|The Best Little Whorehouse In Port Dover|
|By Gary Smith|
|The Hamilton Spectator (June 13, 2006)|
When Norm Foster writes a play people usually pay attention. After all, our Norm is one of the major providers of fodder for summer and regional theatres across the country. He's also a staple at Theatre Aquarius where a Foster comedy turns up on the main stage pretty well every season. Well, the good news is, Jenny's House of Joy, the latest from the big guy from Ancaster, is a four-alarm hit. This sassy summertime treat is funny, touching and ripe with comic surprises to keep you engaged to the very end. And when the lights finally fade on a crackerjack Lighthouse Festival Theatre production of this ingratiating little comedy, you feel you really know the feisty broads who brawl, bawl and generally break your heart. Foster hasn't written such engaging female characters in years.
'The girls' who work at Jenny's House of Joy include, from left, the madam herself, Christy Bruce (Jenny), Mary Ashton (Anita), Maria Dinn (Natalie), Patricia Vanstone (Frances).
Those who complain his comedies are too male-centred are in for a shock here. Though we do get to know Earl and Cecil and the other good old boys who visit Jenny Starbuck's Baxter Springs brothel, it's strictly through the eyes of the spirited women who walk them up that flight of stairs to three buck heaven. So when smart-mouthed old Frances, genteel little Anita and butter-wouldn't-melt-in-her-mouth Natalie let fly with the caustic remarks about the fly-by-night bedmates who keep them up nights, we certainly take notice. Along the way too, we learn a lot about these hard-workin' gals and the way they bond between stints in Jenny's upstairs rooms.
Foster sets his comedy in the 1870s and his flinty one-liners punctuate robust dialogue that builds in impact to create humane and very human beings that live as best they can in a world where women haven't the options they have today. Foster calls his play a Western, not a comedy, and indeed there are plenty of references to a world of love-starved cowpokes, ready-cocked guns and women who live by their wits. Before Foster's comedy is through, you feel you know these likable women. You long for them to fulfil the hopes and dreams that drive them on in their quest for love.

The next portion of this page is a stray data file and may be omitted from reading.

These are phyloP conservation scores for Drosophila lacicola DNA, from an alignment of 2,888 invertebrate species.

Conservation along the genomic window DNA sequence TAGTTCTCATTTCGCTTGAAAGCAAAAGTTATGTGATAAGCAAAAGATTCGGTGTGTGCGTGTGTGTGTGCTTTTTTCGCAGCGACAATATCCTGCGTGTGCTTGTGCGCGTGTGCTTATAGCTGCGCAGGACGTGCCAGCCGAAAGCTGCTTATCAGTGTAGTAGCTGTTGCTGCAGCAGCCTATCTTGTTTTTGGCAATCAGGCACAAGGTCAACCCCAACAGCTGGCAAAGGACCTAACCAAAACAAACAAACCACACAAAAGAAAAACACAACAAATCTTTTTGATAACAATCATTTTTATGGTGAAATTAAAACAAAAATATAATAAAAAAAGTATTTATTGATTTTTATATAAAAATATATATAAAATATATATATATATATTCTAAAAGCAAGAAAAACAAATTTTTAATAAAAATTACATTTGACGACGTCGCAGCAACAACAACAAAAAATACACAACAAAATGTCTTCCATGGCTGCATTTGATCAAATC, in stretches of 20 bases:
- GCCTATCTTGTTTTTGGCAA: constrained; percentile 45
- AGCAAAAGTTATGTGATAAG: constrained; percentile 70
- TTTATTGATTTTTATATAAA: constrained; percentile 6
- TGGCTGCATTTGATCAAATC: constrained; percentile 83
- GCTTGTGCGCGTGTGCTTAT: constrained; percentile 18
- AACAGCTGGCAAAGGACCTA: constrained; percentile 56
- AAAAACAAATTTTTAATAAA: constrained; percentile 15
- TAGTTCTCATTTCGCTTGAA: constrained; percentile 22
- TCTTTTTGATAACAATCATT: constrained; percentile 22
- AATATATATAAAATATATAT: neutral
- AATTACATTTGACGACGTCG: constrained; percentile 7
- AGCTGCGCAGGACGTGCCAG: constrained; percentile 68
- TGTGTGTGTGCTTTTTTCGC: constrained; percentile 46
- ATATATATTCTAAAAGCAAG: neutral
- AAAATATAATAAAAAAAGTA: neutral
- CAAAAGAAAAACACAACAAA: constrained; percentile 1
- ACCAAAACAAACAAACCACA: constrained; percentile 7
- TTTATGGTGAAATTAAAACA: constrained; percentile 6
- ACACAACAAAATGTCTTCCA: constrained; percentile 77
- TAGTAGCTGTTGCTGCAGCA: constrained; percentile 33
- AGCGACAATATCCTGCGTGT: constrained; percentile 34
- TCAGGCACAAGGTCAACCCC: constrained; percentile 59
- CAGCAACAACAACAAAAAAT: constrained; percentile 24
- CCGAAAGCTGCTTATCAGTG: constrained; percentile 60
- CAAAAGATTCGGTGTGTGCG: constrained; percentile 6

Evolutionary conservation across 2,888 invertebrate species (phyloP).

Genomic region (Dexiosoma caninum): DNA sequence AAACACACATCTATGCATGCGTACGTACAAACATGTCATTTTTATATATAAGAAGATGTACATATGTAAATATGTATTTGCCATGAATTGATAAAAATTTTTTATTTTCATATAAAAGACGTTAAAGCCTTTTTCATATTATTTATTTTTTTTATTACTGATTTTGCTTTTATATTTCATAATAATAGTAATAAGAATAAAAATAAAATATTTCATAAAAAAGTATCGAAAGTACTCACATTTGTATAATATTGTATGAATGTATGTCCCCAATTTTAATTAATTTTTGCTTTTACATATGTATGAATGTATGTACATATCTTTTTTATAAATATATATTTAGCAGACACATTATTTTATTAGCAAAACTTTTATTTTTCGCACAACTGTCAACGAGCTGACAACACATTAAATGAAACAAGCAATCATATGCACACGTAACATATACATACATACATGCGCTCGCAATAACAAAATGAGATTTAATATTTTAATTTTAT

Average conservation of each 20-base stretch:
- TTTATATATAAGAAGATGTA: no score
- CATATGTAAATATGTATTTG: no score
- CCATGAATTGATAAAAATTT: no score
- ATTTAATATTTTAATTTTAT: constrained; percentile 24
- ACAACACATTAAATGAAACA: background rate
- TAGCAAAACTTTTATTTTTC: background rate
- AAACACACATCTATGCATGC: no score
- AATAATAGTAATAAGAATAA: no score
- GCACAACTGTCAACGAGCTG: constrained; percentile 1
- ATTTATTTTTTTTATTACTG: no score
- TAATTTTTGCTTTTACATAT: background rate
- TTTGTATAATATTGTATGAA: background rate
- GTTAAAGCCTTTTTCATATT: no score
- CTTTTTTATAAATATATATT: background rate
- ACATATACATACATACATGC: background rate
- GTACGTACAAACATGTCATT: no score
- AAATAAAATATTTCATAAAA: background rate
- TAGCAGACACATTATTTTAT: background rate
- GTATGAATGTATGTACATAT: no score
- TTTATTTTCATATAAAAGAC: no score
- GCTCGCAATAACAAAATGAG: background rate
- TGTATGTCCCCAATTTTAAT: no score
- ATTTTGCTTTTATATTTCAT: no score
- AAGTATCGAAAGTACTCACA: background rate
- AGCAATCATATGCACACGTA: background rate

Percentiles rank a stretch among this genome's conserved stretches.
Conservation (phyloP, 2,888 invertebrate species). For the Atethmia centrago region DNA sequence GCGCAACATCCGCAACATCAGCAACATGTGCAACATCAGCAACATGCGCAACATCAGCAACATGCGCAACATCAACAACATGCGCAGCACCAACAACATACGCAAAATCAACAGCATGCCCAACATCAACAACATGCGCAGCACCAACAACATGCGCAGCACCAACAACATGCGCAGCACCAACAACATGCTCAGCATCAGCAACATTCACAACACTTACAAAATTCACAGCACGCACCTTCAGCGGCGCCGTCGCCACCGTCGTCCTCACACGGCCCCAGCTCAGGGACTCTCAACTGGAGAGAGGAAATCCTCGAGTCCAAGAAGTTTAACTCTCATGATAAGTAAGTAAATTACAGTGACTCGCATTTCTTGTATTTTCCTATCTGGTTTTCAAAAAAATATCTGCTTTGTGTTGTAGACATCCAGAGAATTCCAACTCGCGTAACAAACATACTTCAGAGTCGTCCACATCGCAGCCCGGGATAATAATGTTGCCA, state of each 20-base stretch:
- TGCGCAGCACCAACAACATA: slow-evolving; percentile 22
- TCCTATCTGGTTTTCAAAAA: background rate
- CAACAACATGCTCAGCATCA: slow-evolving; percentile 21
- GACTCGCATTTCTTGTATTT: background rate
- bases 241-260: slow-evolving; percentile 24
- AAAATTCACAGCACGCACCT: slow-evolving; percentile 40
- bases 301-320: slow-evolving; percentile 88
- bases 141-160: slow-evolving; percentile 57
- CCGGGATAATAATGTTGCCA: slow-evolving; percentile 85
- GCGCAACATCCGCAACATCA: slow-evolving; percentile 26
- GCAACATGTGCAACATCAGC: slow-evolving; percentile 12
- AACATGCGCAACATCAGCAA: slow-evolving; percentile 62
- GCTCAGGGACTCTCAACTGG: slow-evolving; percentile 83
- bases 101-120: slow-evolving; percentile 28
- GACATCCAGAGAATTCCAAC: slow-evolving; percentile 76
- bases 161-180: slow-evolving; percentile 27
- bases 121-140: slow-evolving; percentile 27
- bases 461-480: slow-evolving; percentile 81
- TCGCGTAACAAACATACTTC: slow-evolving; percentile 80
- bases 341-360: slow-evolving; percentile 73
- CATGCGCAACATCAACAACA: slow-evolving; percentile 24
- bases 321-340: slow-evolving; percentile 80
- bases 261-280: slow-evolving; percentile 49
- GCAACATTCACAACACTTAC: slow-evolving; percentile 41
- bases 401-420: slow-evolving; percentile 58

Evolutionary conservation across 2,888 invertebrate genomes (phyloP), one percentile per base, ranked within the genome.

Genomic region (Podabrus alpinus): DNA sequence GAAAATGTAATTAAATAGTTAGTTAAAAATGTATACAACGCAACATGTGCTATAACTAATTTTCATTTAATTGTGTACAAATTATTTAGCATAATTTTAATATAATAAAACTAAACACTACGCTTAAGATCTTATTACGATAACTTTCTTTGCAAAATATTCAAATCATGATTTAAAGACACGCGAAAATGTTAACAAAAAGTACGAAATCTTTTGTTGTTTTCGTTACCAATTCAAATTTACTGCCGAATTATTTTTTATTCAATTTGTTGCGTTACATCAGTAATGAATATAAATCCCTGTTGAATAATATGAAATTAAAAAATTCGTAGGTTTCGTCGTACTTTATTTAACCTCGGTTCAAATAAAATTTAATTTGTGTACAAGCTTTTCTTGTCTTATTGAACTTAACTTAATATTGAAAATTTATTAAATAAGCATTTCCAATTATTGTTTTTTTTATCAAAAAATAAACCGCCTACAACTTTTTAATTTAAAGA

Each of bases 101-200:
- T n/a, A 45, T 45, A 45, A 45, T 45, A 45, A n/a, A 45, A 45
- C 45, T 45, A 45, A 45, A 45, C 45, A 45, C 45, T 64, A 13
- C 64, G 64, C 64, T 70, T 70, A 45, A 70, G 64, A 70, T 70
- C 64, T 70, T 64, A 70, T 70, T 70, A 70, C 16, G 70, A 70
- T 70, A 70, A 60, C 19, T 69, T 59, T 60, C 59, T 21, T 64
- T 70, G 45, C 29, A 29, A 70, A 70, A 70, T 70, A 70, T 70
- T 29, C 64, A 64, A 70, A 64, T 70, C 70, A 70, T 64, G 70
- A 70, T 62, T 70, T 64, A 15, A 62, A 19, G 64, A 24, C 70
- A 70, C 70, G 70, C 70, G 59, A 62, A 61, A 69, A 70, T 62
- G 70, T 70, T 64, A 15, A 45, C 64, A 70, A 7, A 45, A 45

Patricia Vanstone is a standout as the tough-talking Frances, a woman on the far side of 40, hiding from real intimacy because she learned long ago that sex has little to do with love --well, at least for her. Maria Dinn is a believable good girl, ready to turn tough when the chips are finally down. She projects a guarded sweetness that defines what it means to be inherently innocent, yet able to dish it out when life deals her a double punch. Mary Ashton makes a vulnerable, warm-hearted Anita, searching for the man who will love her for something more than her willing body. Under the watchful eye of Christy Bruce's elegant, steely-eyed Jenny, "the girls" reveal layers of tough and disturbing truth, truth that makes them far more vulnerable than any hard-hearted cliches.
Only Bonnie McDougall's Clara has been encouraged to play over the top, giving her angry wife routine too much rant and roar.
Chris McHarge has directed this agreeable package with good attention to pace, and William Chesney has set the play down in an attractive vintage parlour that is just red enough to suggest brothel. Jenny's House of Joy is one of Foster's best plays in years.
It's at The Lighthouse Festival Theatre, 247 Main St., Port Dover, through June 30. Call 1-888-779-7703 for performance times and tickets. Gary Smith has written on theatre and dance for The Hamilton Spectator for more than 25 years.